Don’t be under the illusion that no matter what you do the Americans are here to stay. People used to say that about the American presence in Iraq, too. But they were eager to leave, and they will be eager to leave your country as well.


Talks on implementing last month’s interim nuclear deal with Iran are set to resume this week, after the talks in Vienna were put on hold last week when Iran reacted angrily to the U.S. decision to expand its list of targets under the current sanctions regime [Wall Street Journal’s Laurence Norman].

Retired U.S. Navy Admiral Stuart Platt writes that the “nonpartisan consensus” on the Iran deal “is the product of years of negotiations by America’s top diplomats and squarely within the security interests of America, our NATO allies, and Israel” [The Hill].

In a separate development, Foreign Policy’s The Cable (Yochi Dreazen) reports that according to U.S. intelligence officials, Iranian commandos planned a deadly attack on a compound of dissidents inside Iraq in September, “highlighting Tehran’s increasingly free hand inside Iraq in the wake of the U.S withdrawal from the country.”


The UN has confirmed that the peace conference on Syria is set to begin on January 22, 2014 with a one-day meeting in the Swiss town of Montreux [UN News Centre].

The Wall Street Journal (Sam Dagher) covers how rebels have intensified attacks against Alawite and Christian enclaves that support the Syrian regime, “creating fear among some that the government can no longer defend them.” BBC reports that the casualties resulting from the wave of air strikes over Aleppo have overwhelmed hospitals in the city.

In an op-ed in the New York Times, Saudi Arabia’s ambassador to the U.K., Mohammed bin Nawaf bin Abdulaziz al Saud has criticized the West’s policies on Syria and Iran, claiming that “for all their talk of ‘red lines,’ when it counted, our partners have seemed all too ready to concede our safety and risk our region’s stability.” He asserts that the Syrian regime “itself remains the greatest weapon of mass destruction,” while the presence of Iranian forces in Syria have served to bolster the Assad regime. He warns that Saudi Arabia will act to fulfill its responsibilities in the region, “with or without the support of our Western partners.”

The Washington Post editorial argues that “as misery spreads and anti-American radicals plant roots, the Obama administration, or its successor, may find that the costs of non-involvement far exceed those that would have come with timely and measured intervention” in Syria.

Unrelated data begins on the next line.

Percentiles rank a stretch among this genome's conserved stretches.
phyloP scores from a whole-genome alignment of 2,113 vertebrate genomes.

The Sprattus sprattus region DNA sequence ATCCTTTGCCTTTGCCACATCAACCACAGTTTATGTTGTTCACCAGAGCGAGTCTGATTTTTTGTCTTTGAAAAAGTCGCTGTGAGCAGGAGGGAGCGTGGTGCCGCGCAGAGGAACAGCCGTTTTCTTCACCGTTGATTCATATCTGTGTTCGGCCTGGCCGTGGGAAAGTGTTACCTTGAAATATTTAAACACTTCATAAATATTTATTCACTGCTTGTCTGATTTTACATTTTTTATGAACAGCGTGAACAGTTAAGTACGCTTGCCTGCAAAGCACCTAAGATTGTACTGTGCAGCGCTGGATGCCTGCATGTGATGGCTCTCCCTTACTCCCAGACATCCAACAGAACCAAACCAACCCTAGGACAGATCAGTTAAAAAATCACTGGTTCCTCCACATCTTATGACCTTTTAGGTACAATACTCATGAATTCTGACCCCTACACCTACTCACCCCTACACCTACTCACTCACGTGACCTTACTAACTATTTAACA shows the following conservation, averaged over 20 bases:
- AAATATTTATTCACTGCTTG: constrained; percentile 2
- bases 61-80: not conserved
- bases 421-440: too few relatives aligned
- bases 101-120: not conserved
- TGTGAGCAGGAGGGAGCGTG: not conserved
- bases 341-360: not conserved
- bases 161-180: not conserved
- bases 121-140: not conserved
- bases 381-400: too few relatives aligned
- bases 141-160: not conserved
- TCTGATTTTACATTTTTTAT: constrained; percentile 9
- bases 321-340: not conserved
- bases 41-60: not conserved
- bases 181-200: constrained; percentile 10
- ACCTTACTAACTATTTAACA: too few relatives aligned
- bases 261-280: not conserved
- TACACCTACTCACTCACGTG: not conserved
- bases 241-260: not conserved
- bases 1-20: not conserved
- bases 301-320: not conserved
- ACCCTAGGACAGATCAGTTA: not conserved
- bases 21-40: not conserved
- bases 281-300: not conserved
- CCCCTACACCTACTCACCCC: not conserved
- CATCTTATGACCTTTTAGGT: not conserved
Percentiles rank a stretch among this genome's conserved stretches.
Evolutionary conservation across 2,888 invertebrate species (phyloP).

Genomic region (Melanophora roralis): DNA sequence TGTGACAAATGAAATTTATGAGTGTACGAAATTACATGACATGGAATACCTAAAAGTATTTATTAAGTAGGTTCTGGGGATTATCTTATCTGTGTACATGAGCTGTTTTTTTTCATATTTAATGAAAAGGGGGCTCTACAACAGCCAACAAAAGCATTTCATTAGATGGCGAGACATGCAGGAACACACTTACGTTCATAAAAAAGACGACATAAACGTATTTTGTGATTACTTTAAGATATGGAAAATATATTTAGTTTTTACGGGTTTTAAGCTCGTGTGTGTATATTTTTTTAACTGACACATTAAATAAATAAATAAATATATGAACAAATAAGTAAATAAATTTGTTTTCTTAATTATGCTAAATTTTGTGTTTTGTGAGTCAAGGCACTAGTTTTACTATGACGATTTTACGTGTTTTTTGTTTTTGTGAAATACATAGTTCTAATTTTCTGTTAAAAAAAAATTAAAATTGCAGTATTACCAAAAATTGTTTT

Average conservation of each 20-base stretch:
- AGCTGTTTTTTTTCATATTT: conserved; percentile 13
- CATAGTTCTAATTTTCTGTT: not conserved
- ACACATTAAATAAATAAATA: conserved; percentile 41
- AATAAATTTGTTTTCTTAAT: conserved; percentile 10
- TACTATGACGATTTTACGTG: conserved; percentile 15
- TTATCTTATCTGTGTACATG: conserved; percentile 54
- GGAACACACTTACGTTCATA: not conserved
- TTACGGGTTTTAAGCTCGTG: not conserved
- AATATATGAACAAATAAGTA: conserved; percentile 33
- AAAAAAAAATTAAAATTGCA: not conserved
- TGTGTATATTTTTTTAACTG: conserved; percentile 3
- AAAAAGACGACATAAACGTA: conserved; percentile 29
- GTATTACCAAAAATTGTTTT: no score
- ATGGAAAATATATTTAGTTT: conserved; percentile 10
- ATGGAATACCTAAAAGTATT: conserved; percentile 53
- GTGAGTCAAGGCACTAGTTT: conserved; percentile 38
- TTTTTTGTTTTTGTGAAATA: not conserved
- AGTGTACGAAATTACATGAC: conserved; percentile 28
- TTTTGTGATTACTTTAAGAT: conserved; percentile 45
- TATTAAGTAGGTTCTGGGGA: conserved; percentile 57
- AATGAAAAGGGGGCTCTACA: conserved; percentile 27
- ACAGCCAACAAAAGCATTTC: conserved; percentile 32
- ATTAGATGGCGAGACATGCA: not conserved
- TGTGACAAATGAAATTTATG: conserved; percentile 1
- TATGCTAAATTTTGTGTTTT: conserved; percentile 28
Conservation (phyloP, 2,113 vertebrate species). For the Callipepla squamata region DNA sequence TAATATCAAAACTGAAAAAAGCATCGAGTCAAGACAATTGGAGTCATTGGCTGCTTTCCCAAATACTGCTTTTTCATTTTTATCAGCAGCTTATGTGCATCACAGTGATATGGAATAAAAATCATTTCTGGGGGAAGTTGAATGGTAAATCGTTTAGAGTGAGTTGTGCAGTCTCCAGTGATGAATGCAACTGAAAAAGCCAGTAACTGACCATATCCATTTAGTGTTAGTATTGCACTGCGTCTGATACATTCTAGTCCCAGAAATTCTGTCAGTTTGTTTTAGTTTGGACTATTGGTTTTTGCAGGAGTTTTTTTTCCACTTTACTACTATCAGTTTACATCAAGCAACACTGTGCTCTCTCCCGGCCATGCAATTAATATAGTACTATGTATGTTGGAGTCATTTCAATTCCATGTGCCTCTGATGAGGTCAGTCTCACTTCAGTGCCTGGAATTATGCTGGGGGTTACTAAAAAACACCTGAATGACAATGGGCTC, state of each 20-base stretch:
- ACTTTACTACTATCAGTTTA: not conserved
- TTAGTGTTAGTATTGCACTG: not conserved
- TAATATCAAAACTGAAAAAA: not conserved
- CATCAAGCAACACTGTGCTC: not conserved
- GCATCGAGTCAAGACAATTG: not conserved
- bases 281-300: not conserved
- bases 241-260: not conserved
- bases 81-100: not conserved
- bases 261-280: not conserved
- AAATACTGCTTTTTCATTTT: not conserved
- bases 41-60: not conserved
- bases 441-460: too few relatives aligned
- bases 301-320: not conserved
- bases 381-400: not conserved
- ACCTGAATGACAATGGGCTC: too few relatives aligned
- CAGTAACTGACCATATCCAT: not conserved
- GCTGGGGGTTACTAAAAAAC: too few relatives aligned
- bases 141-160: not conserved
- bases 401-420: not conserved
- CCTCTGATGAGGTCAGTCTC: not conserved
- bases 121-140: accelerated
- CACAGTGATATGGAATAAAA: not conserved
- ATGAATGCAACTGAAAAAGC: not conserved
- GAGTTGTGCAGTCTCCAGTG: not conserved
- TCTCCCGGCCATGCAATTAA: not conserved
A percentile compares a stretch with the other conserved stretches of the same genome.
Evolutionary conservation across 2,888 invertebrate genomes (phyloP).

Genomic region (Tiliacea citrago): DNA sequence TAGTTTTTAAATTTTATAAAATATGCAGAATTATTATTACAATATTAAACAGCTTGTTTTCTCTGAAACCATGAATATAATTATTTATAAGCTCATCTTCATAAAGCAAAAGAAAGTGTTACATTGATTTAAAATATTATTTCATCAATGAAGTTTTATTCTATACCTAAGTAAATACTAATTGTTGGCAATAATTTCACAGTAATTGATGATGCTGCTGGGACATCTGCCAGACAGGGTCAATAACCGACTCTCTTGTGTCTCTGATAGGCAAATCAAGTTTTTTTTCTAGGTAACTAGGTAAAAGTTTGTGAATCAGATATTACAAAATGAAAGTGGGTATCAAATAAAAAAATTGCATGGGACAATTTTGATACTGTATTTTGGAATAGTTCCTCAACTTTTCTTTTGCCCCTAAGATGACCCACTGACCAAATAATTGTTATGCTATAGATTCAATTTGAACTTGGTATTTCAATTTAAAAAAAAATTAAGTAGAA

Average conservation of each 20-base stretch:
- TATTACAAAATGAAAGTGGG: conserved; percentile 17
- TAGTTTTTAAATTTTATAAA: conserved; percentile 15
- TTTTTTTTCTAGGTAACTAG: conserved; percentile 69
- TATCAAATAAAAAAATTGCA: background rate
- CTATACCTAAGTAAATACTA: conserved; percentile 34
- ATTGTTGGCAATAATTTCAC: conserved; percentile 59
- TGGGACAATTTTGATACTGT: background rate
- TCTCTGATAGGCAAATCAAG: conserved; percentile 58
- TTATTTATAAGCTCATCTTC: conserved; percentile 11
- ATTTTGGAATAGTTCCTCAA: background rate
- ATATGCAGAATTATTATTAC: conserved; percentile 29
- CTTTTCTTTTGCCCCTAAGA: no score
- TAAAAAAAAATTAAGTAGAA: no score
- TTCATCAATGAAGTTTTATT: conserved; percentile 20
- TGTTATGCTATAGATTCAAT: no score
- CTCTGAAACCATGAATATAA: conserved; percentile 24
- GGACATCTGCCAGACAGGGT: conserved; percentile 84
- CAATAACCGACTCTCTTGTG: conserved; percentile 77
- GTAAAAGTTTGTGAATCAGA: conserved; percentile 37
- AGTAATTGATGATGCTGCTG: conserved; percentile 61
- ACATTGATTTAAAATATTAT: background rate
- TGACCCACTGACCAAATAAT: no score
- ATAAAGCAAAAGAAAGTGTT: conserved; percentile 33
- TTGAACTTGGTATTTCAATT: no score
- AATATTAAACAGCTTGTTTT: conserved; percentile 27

Other developments

ICYMI, the Miami Herald (Carol Rosenberg) covers yesterday’s pre-trial hearing at the Guantánamo military commission, where the judge “twice expelled one of the accused 9/11 plotters from [the hearing] … for lodging a noisy protest about prison camp conditions.”

The New York Times (Benjamin Weiser) reports that “more than a dozen years after the Sept. 11 attacks, a last major piece of litigation against the airline industry and other defendants moved toward an end on Tuesday” as the Wall Street firm Cantor Fitzgerald announced it would settle its lawsuit for $135 million. The firm had accused American Airlines of negligence in allowing the terrorists to board the plane that crashed into the World Trade Center’s north tower.

China officially confirmed the near-collision with the U.S. ship in the South China Sea today, with the Defense Ministry stating, “During the encounter, the Chinese naval vessel properly handled it in accordance with strict protocol” [Reuters’ Sui-Lee Wee].

The Hill (Jeremy Herb) covers the efforts in the Senate to block the cuts to military pensions provided for in the congressional budget deal.

Reuters (John Shiffman and Duff Wilson) reports that according to American officials, “Beijing is penetrating the U.S. defense industry in ways that not only compromise weapons systems but also enable it to secure some of the best and most dangerous technology.”

A District Court judge has ordered the disclosure of a foreign-aid directive that President Obama signed in 2010, “rejecting one of the Obama White House’s most aggressive attempts to preserve executive branch secrecy” [Politico’s Josh Gerstein].

In an Al Jazeera investigation, leaders of the anti-Gaddafi resistance group state that they were subjected to torture by Libyan interrogators and foreign agents, included U.K.’s MI6 agents, which led them to provide false information on innocent Libyans in the U.K.

The arrest, detention and strip-search of an Indian consular official in New York has created a “diplomatic uproar,” with “punitive steps taken against State Department officials” in India, including removing security barriers outside the U.S. embassy in New Delhi [CNN’s Elise Labott and Jethro Mullen].

In Politico Magazine, Susan B. Glasser covers Russia’s proposed $15 billion loan to Ukraine and considers why the U.S. has been so silent if the “Kyiv uprising is all about Russia and its resurgent big-footing.”

The United Nations has received reports from local sources in South Sudan stating that  between 400 and 500 people have been killed in the latest violence in the country in connection with the “foiled coup” [Reuters’ Andrew Green and Louis Charbonneau]. The State Department has announced that it is suspending normal operations at the U.S. Embassy in South Sudan.